# How to we prove if a right linear language is ambiguous?

Considering the following language as an example:

\begin{align} S &\rightarrow aS \mid bA \\ A &\rightarrow bA \mid aB \mid aD \mid \varepsilon \\ B &\rightarrow aB \mid \varepsilon \\ D &\rightarrow aD \mid \varepsilon \end{align}

This has ambiguous transitions on the string $$ba$$, but how do we prove in general that a right linear language is ambiguous. Is there an algorithm for this?

• All right linear languages are regular, so they are all unambiguous. Do you mean to ask how to prove whether a right linear grammar is ambiguous? Oct 5, 2020 at 15:17

For simplicity, let me assume that the only allowed rules are of the form $$A \to aB$$ and $$A \to \epsilon$$. Denote the set of nonterminals by $$V$$, where $$S \in V$$ is the starting symbol.

Construct a new right linear grammar with nonterminals $$V \times V \times \{0,1\}$$. The new grammar will simulate two different production sequences for each word, keeping track whether the two actually differ. The starting symbol is $$(S,S,0)$$, and the rules are:

• For every pair of original rules $$A \to aB$$ and $$C \to aD$$ we add the rule $$(A,C,1) \to a(B,D,1)$$. (Possibly some of $$A,B,C,D$$ are equal.)

• For every pair of original rules $$A \to aB$$ and $$A \to aC$$ such that $$B \neq C$$ we add the rule $$(A,A,0) \to a(B,C,1)$$. (Possibly $$A=B$$ or $$A=C$$.)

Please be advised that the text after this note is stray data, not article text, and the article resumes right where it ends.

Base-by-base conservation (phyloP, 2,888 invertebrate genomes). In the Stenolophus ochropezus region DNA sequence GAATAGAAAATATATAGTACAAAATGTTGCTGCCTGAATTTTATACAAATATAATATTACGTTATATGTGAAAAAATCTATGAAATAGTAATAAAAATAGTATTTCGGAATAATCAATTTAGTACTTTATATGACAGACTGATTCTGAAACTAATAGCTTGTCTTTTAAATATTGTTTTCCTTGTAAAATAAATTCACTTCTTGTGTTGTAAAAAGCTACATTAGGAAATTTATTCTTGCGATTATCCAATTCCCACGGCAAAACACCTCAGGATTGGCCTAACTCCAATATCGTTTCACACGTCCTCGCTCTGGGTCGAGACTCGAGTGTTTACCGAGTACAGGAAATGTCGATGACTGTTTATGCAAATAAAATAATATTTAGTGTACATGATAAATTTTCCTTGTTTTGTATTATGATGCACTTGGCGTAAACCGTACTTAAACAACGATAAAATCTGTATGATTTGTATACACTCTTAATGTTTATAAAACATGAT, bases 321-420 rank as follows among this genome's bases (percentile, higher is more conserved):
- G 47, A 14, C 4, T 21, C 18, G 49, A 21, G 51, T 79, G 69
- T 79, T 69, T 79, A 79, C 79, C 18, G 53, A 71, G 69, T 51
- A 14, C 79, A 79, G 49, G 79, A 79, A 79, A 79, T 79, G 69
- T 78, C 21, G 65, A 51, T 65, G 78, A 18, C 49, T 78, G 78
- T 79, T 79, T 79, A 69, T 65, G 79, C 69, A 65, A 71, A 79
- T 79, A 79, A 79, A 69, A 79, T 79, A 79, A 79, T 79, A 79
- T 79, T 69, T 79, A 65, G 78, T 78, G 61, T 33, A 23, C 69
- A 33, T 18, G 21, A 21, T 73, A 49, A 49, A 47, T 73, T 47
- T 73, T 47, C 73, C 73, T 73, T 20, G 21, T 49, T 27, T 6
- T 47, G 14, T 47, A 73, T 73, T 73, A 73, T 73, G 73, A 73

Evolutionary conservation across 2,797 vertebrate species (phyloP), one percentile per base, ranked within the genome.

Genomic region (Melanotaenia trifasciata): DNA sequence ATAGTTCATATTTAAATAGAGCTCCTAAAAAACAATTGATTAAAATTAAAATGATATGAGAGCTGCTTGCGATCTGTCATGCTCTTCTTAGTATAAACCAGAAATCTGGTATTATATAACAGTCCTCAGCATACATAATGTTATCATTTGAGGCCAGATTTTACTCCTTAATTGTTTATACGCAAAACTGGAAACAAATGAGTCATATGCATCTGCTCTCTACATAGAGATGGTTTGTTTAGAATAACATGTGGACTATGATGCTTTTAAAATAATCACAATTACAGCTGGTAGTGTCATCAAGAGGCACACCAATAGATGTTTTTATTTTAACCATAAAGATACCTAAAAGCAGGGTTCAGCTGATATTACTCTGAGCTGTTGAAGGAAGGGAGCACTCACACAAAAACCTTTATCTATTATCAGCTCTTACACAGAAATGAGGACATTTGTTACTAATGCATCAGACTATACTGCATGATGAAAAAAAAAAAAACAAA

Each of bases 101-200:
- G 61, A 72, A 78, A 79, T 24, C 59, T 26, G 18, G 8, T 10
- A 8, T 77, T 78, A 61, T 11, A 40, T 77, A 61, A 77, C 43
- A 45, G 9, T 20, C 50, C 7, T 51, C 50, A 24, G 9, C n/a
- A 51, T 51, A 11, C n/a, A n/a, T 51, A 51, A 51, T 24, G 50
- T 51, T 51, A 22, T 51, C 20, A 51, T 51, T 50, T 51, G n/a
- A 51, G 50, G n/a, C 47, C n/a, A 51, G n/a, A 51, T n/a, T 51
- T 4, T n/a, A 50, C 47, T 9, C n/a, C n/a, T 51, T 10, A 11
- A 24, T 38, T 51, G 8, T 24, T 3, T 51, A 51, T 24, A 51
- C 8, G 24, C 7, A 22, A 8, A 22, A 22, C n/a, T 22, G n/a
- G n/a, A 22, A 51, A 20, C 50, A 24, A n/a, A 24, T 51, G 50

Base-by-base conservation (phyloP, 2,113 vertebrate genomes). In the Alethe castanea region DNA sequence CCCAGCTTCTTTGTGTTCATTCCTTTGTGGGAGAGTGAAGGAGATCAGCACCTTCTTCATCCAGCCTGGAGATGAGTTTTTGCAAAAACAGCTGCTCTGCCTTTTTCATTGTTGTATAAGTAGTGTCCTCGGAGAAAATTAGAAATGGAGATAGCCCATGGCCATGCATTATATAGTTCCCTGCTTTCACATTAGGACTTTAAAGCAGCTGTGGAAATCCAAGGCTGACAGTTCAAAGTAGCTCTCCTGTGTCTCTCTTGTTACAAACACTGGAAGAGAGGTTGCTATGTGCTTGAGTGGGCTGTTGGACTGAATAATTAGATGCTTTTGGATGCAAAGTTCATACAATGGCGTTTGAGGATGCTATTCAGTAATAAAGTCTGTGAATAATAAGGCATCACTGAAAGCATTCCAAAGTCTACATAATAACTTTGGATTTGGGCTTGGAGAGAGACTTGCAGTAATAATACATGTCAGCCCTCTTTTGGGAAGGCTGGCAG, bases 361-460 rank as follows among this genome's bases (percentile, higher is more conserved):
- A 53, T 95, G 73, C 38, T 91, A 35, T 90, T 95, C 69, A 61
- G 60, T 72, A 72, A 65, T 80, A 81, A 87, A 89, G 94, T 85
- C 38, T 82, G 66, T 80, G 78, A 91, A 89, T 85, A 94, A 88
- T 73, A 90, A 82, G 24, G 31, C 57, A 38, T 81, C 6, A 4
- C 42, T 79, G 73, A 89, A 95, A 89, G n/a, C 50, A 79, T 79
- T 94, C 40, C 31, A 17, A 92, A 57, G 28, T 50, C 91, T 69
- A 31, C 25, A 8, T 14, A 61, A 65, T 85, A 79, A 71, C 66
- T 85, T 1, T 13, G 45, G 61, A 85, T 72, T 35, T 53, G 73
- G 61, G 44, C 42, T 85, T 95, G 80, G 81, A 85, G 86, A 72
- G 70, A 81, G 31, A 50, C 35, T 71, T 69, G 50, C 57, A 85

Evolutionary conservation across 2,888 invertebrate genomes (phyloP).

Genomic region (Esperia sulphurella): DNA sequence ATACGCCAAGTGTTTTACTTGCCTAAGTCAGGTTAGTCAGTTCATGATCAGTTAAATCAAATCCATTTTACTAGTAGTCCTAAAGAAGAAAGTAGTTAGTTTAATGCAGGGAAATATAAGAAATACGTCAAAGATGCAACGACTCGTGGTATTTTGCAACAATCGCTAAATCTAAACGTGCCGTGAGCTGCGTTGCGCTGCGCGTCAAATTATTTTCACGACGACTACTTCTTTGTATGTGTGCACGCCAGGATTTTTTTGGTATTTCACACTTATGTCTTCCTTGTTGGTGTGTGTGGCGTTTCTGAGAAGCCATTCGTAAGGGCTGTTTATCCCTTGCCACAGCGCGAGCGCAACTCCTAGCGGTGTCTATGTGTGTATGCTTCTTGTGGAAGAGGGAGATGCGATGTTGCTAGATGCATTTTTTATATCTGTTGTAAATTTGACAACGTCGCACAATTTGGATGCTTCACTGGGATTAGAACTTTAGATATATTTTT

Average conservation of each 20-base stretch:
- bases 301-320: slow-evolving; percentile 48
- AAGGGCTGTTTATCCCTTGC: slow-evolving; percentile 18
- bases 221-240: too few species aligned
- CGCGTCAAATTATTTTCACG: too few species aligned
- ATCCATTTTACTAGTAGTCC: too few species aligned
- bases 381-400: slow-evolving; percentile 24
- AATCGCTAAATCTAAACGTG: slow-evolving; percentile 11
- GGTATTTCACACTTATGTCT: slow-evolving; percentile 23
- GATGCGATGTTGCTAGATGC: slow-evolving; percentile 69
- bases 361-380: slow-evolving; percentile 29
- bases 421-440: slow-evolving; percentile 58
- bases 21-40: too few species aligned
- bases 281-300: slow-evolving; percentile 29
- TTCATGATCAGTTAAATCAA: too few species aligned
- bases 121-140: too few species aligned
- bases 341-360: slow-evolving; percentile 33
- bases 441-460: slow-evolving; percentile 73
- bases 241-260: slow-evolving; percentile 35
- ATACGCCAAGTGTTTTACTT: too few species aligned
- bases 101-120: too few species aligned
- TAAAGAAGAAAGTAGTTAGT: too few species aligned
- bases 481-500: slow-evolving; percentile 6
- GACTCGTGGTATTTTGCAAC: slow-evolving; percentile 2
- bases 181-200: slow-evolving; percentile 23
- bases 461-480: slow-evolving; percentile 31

• For every pair of original rules $$A \to \epsilon$$ and $$B \to \epsilon$$ we add the rule $$(A,B,1) \to \epsilon$$. (Possibly $$A=B$$.)

A word $$w$$ has two different derivations in the original grammar iff it can be generated by the new one.

For example, in your sample grammar the word $$ba$$ has two different derivations, $$S \to bA \to baB \to ba$$ and $$S \to bA \to baD \to ba$$, and this is reflected in the following derivation in the new grammar: $$(S,S,0) \to b(A,A,0) \to ba(B,D,1) \to ba.$$

• Nice, what is the time+space complexity of this algorithm. Oct 7, 2020 at 1:40
• That’s a nice question for you to ponder. Oct 7, 2020 at 4:01

A right linear grammar with rules of the form $$A\to aB$$ and $$A\to\varepsilon$$ is a finite state automaton in disguise.

Such a linear grammar is ambiguous iff the following holds:

There is a pair of productions $$A\to aB$$ and $$A\to aC$$ ($$B\neq C$$) such that $$A$$ is reachable from $$S$$, and the languages derivable from $$B$$ and $$C$$ have a string in common.

How do we check whether pairs $$B,C$$ generate a common string? This can be done by a recursive marking algorithm. We start by marking pairs $$(B,C)$$ such that $$B\to \varepsilon$$ and $$C\to \varepsilon$$ (including $$B=C$$). Now repeatedly mark pairs $$(X,Y)$$ for which there are productions $$X\to a B$$ and $$Y\to aC$$ with $$(B,C)$$ marked.

• Yes, this may seem different, but basically this is the same solution as given by Yuval. Oct 5, 2020 at 16:34